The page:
How to run worker parallelism: Isaac Gym

In the previous tutorial, we present how to create a GPU-accelerated VecEnv that takes a batch of actions and returns a batch of transitions for every step.

Besides the user-customized VecEnv, ElegantRL supports external VecEnv, e.g., NVIDIA Isaac Gym. In this tutorial, we select Isaac Gym as an example to show how to utilize such a VecEnv to realize the massively parallel simulation (worker parallelism) in ElegantRL.

What is NVIDIA Isaac Gym?

NVIDIA Isaac Gym is NVIDIA’s physics simulation environment for reinforcement learning research, an end-to-end high performance robotics simulation platform. It leverages NVIDIA PhysX to provide a GPU-accelerated simulation back-end and enables thousands of environments to run in parallel on a single workstation, achieving 2-3 orders of magnitude of training speed-up in continuous control tasks.


  • Implementation of multiple highly complex robotic manipulation environments which can be simulated at hundreds of thousands of steps per second on a single GPU.

  • High-fidelity GPU-accelerated robotics simulation with a variety of environment sensors - position, velocity, force, torque, etc.

  • A Tensor API in Python providing direct access to physics buffers by wrapping them into PyTorch tensors without going through any CPU bottlenecks.

  • Support for importing URDF and MJCF files with automatic convex decomposition of imported 3D meshes for physical simulation.

Here is a visualization of humanoid in Isaac Gym:


For more information, please view its recently released paper at

To install Isaac Gym, please follow the instructions at

Experiments on Ant and Humanoid

Ant and humanoid are two canonical robotic control tasks that simulate an ant and a humanoid, respectively, where each task has both MuJoCo version and Isaac Gym version. The ant task is a simple environment to simulate due to its stability in the initial state, while the humanoid task is often used as a testbed for locomotion learning. Even though the implementations of MuJoCo and Isaac Gym are slightly different, the objective of both is to have the agent move forward as fast as possible.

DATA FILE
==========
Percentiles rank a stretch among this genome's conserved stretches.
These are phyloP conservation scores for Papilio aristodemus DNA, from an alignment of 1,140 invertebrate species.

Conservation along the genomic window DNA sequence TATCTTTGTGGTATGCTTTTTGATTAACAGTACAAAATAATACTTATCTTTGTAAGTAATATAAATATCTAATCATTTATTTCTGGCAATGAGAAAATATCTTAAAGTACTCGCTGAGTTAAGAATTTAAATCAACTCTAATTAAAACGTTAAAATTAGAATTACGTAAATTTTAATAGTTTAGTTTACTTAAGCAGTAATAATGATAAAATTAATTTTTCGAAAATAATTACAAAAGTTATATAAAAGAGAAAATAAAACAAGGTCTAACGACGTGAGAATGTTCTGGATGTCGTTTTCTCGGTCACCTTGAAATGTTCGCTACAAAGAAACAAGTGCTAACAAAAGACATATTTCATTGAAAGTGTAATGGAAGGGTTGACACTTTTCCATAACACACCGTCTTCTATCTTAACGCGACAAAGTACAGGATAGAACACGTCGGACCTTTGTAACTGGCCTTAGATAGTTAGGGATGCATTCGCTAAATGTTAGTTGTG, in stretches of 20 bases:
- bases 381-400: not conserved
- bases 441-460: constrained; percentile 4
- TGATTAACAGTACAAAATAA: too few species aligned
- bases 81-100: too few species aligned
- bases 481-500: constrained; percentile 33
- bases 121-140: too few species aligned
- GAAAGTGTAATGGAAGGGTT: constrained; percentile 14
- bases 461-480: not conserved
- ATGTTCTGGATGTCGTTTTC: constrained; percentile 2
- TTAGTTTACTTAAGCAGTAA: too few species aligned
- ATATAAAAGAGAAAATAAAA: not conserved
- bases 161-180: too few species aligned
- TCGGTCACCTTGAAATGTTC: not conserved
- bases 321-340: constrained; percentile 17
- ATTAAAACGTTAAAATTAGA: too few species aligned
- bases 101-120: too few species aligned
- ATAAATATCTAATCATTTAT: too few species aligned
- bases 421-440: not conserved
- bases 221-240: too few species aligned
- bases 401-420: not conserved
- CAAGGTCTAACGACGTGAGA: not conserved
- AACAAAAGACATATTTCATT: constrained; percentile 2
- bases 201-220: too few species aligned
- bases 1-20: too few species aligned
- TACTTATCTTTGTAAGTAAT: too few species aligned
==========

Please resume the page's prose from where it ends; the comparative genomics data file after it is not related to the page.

On one DGX-2 server, we compare ElegantRL-podracer with RLlib, since both support multiple GPUs. ElegantRL-podracer used PPO from ElegantRL, while in RLlib we used the Decentralized Distributed Proximal Policy Optimization (DD-PPO) algorithm that scales well to multiple GPUs. For fair comparison, we keep all adjustable parameters and computing resources the same, such as the depth and width of neural networks, total training steps/time, number of workers, and GPU and CPU resources. Specifically, we use a batch size of 1024, learning rate of 0.001, and a replay buffer size of 4096 across tasks.

We employ two different metrics to evaluate the agent’s performance:
  1. Episodic reward vs. training time (wall-clock time): we measure the episodic reward at different training time, which can be affected by the convergence speed, communication overhead, scheduling efficiency, etc.

  2. Episodic reward vs. #samples: from the same testings, we also measure the episodic reward at different number of samples. This result can be used to investigate the massive parallel simulation capability of GPUs, and also check the algorithm’s performance.

../_images/envs.png ../_images/performance2.png ../_images/performance1.png

Running NVIDIA Isaac Gym in ElegantRL

ElegantRL provides a wrapper IsaacVecEnv to process an Isaac Gym environment:

from elegantrl.envs.IsaacGym import IsaacVecEnv, IsaacOneEnv
import isaacgym
import torch  # import torch after import IsaacGym modules

env_func = IsaacVecEnv
env_args = {
    'env_num': 4096,
    'env_name': 'Ant',
    'max_step': 1000,
    'state_dim': 60,
    'action_dim': 8,
    'if_discrete': False,
    'target_return': 14000.0,

    'device_id': None,  # set by worker
    'if_print': False,  # if_print=False in default

Once we have the env_func and env_args, we can follow the same training procedure as we listed in the BipedalWalker and LunarLander examples.

Initialize agent and environment, specify hyper-parameters, and start training:

from elegantrl.agents.AgentPPO import AgentPPO
from import train_and_evaluate_mp

args = Arguments(agent=AgentPPO, env_func=env_func, env_args=env_args)

'''set one env for evaluator'''
args.eval_env_func = IsaacOneEnv
args.eval_env_args = args.env_args.copy()
args.eval_env_args['env_num'] = 1

'''set other hyper-parameters'''
args.net_dim = 2 ** 9
args.batch_size = args.net_dim * 4
args.target_step = args.max_step
args.repeat_times = 2 ** 4

args.save_gap = 2 ** 9
args.eval_gap = 2 ** 8
args.eval_times1 = 2 ** 0
args.eval_times2 = 2 ** 2

args.worker_num = 1
args.learner_gpus = 0